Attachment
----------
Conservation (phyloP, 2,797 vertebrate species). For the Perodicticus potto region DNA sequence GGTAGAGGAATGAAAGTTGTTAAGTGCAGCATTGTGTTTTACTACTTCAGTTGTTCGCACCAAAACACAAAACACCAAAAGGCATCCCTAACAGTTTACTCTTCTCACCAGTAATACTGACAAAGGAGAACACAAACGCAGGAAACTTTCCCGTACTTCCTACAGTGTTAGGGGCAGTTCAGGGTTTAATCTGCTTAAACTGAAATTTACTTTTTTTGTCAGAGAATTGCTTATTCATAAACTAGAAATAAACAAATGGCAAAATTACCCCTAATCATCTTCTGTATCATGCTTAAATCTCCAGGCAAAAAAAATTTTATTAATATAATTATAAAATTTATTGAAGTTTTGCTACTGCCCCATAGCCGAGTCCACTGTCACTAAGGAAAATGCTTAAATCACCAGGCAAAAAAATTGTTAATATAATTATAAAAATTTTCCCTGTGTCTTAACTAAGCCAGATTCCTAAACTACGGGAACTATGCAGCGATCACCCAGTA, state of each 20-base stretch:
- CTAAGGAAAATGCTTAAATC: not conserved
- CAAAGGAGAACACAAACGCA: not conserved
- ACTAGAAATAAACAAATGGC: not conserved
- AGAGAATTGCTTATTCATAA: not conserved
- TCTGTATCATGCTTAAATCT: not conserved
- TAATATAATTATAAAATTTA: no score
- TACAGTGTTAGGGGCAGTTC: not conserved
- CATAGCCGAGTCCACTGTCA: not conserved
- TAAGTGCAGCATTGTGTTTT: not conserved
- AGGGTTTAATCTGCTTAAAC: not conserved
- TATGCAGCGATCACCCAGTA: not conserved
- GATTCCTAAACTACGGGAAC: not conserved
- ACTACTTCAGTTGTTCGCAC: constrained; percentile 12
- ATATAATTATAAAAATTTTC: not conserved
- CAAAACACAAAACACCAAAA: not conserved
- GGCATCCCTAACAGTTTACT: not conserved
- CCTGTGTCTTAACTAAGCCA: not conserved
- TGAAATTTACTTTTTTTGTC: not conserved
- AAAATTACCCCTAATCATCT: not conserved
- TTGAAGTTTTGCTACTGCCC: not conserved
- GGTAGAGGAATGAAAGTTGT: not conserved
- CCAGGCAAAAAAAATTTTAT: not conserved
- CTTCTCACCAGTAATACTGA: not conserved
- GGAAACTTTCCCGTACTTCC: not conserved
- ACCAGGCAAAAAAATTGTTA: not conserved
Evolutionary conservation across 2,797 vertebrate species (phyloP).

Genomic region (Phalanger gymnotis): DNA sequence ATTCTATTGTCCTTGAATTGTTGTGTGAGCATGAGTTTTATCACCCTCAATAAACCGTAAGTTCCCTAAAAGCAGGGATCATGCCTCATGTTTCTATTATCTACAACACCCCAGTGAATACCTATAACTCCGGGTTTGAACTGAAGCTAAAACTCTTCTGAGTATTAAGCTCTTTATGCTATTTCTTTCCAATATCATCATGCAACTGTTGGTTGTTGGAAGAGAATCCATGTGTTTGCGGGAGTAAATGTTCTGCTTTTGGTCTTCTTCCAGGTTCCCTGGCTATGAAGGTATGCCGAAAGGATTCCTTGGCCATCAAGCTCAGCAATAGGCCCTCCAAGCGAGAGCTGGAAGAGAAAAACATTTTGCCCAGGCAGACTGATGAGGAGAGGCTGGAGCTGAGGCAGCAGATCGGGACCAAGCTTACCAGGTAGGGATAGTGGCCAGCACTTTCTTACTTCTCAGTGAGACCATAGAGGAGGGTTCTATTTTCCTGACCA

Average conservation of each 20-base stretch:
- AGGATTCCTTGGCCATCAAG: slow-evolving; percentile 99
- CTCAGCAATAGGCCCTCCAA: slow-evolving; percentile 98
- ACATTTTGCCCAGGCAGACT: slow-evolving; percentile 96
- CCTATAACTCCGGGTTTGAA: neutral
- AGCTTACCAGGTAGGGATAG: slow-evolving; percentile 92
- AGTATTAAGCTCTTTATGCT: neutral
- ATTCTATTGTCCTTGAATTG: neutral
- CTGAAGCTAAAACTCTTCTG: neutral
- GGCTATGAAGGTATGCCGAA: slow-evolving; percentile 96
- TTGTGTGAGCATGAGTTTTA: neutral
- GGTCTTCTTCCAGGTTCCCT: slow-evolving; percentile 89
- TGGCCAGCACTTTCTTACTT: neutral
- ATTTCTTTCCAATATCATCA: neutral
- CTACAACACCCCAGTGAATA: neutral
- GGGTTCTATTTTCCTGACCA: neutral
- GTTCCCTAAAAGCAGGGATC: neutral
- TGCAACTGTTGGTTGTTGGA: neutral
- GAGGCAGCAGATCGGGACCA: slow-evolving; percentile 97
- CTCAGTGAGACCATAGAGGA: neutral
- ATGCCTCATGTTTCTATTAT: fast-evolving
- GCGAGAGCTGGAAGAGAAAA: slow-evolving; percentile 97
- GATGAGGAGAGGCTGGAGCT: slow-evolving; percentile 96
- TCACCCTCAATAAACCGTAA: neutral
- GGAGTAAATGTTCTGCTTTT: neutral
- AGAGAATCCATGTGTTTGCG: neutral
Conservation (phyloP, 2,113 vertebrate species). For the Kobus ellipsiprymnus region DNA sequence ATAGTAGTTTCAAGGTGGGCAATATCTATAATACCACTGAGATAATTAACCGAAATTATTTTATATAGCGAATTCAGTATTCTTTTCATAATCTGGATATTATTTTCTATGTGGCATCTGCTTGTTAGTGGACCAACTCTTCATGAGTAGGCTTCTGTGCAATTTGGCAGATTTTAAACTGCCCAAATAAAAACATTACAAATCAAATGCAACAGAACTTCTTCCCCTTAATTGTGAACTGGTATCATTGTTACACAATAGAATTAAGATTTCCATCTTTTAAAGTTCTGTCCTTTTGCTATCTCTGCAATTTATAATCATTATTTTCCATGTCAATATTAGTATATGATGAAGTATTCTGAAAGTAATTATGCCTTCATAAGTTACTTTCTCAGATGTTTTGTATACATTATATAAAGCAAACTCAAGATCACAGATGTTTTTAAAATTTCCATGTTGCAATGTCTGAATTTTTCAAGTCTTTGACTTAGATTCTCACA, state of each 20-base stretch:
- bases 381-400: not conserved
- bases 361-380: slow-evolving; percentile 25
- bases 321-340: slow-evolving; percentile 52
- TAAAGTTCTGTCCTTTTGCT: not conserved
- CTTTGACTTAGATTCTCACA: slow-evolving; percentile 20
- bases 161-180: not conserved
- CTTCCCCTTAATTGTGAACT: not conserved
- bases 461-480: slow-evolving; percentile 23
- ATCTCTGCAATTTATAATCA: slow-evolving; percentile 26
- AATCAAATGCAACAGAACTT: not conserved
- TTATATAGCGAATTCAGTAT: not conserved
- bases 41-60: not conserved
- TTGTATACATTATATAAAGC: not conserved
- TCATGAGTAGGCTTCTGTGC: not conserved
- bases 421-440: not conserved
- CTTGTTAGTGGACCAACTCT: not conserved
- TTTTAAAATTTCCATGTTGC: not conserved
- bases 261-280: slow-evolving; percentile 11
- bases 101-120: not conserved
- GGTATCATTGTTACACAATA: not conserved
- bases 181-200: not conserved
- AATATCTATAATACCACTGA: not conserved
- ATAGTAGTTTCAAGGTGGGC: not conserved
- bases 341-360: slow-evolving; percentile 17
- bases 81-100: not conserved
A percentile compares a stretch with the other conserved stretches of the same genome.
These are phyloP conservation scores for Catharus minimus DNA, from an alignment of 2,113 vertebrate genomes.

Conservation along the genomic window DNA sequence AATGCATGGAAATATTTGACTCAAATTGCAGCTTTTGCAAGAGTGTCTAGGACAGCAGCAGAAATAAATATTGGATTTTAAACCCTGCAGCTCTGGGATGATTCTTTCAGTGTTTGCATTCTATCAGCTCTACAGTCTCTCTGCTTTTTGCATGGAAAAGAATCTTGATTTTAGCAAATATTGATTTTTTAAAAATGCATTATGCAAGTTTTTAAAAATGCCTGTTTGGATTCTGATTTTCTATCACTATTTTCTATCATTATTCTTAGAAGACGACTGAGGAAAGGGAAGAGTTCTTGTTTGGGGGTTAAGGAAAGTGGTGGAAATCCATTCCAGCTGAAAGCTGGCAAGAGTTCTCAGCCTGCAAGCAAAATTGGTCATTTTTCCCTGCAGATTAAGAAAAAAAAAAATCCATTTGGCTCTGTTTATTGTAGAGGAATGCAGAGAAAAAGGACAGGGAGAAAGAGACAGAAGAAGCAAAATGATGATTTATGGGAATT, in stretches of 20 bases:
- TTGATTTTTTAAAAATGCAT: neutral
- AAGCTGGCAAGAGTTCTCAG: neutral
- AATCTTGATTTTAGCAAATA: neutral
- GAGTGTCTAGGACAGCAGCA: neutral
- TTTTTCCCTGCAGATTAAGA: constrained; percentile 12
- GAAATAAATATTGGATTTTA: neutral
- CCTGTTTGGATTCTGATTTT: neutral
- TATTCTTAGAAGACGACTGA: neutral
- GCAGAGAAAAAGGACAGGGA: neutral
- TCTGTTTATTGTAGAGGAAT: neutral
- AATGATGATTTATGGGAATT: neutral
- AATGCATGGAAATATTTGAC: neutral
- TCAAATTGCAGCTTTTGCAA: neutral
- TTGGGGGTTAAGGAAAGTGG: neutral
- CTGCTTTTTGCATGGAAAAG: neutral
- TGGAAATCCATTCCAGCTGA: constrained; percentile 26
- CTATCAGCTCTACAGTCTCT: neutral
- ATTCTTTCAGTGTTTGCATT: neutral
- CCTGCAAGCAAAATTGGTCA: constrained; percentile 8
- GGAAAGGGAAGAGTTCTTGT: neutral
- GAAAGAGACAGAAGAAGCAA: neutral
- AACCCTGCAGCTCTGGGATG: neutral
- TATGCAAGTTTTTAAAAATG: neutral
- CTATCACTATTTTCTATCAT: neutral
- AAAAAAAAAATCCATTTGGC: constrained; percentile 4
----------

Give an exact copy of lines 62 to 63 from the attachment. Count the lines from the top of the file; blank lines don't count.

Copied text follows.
- CTTCCCCTTAATTGTGAACT: not conserved
- bases 461-480: slow-evolving; percentile 23